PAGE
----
The dwindling figures of the prevalence of tobacco use in North America and EU region indicate that tobacco's days in the Global North are numbered.
With growing awareness regarding tobacco consumption related health risks and stringent tax regime and other policy measures, cigarette smoking reached its lowest level among adults (12.5%) in 2022 in the US.
Sweden managed to curb its share of daily smokers to as low as 6.4% among adults in 2019. France, once known as 'Europe's chimney' due to the heavy tobacco consumption by its citizens, saw over one million people give up tobacco in 2018.
Currently, nearly 80% of the world's smokers reside in low-income countries, sharing the larger burden of tobacco-induced deaths, diseases, and negative economic and non-economic impacts.
Unfortunately, with 35.3% of its adults (15 years of age and above) hooked on tobacco products, Bangladesh is lagging behind even its South Asian peers. Given this reality, the health ministry's recent initiative to amend and strengthen the existing tobacco control laws is a welcome move.
Bangladesh has multifaceted obligations to adopt necessary measures to rein in the menace of tobacco. Article 18(1) of the Constitution enshrines 'the improvement of public health as one of the fundamental principles of state policy'. Article 31 recognises the protection of the right to life as a fundamental right. Rampant tobacco use falls foul of these constitutional requirements.
Bangladesh's constitutional obligation to move against tobacco has been strengthened by Prime Minister Sheikh Hasina's commitment to building a tobacco-free country by 2040. Means of implementation of 3a of SDG-3 (good health and well-being) also calls for control of tobacco.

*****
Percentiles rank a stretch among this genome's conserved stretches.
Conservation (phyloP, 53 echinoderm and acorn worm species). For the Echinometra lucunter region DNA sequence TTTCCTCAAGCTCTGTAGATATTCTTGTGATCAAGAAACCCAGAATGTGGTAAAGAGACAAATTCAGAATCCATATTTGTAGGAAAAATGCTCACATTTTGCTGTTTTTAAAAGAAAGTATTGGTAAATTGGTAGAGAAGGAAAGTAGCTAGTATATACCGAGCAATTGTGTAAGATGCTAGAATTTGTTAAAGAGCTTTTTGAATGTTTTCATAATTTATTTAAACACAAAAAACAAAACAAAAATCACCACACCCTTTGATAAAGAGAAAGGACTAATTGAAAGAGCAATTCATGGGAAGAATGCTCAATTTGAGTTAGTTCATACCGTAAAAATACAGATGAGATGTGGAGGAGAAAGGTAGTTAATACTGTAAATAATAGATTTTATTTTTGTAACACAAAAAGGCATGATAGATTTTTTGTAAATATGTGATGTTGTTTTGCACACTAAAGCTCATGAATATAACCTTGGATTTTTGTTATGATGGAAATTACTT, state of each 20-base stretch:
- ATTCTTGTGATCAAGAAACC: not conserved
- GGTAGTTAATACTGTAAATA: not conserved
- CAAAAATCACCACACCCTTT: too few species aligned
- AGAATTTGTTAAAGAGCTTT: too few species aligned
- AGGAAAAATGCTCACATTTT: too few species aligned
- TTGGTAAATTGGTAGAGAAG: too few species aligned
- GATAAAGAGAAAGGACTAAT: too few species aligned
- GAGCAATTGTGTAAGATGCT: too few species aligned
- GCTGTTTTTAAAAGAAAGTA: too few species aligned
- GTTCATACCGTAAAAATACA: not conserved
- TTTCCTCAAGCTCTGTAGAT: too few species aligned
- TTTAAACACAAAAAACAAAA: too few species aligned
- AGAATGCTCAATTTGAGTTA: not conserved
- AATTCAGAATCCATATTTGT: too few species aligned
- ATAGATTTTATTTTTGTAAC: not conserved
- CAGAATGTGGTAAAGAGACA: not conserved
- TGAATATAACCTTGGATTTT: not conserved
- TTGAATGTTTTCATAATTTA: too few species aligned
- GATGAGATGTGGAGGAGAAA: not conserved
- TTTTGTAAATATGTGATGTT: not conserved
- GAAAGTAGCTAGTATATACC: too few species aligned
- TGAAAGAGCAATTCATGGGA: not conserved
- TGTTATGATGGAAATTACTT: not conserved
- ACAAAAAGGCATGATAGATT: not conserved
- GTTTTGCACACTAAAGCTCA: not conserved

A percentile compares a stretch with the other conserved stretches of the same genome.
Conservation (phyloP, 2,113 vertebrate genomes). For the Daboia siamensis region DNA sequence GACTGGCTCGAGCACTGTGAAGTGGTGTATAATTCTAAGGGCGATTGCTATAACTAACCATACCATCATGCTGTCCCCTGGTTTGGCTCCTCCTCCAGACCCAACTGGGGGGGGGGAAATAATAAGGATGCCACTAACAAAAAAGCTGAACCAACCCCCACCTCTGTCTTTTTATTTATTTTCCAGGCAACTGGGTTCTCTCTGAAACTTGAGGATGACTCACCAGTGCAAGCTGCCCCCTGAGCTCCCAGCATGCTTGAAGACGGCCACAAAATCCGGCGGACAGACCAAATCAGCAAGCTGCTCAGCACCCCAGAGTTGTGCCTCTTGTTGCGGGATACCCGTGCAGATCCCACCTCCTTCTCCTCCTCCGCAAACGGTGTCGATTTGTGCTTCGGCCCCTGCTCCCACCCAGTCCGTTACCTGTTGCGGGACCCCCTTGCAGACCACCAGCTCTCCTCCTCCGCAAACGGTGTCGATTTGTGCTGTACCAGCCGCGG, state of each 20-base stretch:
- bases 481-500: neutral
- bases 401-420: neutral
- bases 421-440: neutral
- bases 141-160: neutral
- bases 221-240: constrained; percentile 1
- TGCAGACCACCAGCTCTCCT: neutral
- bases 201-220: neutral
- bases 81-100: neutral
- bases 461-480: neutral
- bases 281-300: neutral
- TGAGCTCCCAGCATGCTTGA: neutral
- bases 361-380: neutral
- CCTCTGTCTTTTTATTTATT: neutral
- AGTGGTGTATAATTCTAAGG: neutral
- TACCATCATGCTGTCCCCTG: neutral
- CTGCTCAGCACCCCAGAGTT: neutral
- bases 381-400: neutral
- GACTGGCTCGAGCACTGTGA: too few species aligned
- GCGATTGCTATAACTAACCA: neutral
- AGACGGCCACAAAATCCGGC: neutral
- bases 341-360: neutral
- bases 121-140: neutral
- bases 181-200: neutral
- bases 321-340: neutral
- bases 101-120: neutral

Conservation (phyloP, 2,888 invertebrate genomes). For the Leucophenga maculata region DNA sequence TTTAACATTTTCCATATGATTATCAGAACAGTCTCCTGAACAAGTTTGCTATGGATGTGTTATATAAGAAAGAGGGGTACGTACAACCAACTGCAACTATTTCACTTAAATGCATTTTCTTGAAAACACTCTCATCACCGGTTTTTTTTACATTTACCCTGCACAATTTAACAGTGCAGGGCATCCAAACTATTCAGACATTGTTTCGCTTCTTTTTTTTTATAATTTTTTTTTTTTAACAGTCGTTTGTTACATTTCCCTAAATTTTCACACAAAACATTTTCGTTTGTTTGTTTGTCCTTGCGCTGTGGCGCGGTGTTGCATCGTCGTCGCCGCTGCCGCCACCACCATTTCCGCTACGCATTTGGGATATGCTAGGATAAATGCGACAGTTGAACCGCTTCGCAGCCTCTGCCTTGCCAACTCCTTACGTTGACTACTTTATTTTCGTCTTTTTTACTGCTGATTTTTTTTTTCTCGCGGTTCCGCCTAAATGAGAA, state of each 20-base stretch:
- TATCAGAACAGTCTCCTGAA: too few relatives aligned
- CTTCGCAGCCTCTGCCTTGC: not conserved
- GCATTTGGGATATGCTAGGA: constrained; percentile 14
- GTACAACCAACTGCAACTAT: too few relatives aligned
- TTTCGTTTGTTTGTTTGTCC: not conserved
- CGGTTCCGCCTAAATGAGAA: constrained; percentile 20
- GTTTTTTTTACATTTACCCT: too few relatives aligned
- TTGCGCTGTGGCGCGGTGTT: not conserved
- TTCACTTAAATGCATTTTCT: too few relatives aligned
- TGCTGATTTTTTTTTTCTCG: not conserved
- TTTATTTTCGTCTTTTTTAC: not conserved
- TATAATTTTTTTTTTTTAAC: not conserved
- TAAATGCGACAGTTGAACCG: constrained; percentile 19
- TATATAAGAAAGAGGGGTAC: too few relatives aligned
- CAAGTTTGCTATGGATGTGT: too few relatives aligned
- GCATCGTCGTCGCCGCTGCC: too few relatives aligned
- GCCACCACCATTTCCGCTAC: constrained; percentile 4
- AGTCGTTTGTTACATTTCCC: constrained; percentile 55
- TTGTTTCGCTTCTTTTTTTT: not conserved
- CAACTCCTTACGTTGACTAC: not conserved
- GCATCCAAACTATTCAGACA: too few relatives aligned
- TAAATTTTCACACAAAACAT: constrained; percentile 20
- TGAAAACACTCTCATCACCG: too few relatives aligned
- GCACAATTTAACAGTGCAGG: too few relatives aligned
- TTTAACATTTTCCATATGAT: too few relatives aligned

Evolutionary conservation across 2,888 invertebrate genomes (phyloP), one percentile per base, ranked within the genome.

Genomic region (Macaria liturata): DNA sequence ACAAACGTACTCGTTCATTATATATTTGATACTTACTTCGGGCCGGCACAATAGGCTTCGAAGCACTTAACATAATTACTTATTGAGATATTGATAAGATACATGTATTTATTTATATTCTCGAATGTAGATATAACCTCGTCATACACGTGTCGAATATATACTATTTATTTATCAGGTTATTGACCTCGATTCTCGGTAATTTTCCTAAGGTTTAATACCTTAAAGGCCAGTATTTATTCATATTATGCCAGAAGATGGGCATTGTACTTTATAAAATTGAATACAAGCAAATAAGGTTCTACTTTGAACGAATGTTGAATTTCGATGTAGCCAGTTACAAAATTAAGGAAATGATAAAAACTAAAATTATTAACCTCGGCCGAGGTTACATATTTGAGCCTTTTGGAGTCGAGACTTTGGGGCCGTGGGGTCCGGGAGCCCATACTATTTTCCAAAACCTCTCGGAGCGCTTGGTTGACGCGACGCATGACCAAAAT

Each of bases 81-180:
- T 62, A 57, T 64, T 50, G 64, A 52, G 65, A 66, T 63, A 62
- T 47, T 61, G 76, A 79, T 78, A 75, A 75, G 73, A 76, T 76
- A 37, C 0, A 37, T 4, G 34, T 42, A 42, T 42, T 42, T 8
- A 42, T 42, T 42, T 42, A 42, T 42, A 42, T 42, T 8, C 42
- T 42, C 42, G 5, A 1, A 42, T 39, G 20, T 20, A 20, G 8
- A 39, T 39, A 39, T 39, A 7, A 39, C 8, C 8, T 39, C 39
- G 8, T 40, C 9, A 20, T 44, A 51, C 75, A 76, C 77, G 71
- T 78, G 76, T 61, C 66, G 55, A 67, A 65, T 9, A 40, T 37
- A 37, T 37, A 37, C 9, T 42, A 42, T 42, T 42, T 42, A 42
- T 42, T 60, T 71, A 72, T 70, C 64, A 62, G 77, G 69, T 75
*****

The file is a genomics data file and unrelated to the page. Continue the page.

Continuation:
All such obligations are further reinforced by Bangladesh's status as a party to the WHO Framework Convention on Tobacco Control (WHO FCTC), a global public health instrument that the country ratified in 2004.
The Tobacco control law amendment proposals of MoHFW (Ministry of Health and Family Welfare) have been drafted in a manner that would purposefully address these obligations and also to incorporate tobacco control-related global best practices in the country's public health policy regime.
As recently reported in the media, the ongoing amendment initiative has already drawn the ire of the tobacco industry of Bangladesh.
According to media reports, British American Tobacco Bangladesh (BATB) wrote a letter on 25 August 2022 to the Large Taxpayers Unit (LTU) of the National Board of Revenue (NBR) wherein it claimed that the "impractical and unimplementable" amendment proposals of the health ministry would threaten Tk30,000 crore revenue earning of the government.
The company also claimed the amendments, if adopted and implemented, would flood the internal tobacco market with counterfeit products, causing further loss of revenue and livelihood.
It is often noticed that assigning random figures as economic costs of adopting even the most basic measures to safeguard public health is a widely used tactic of the tobacco industry.
The opportunity for a state to earn revenue is often presented as an attractive option, even though that is in contradiction to the responsibility of the state to protect its citizens' lives and health.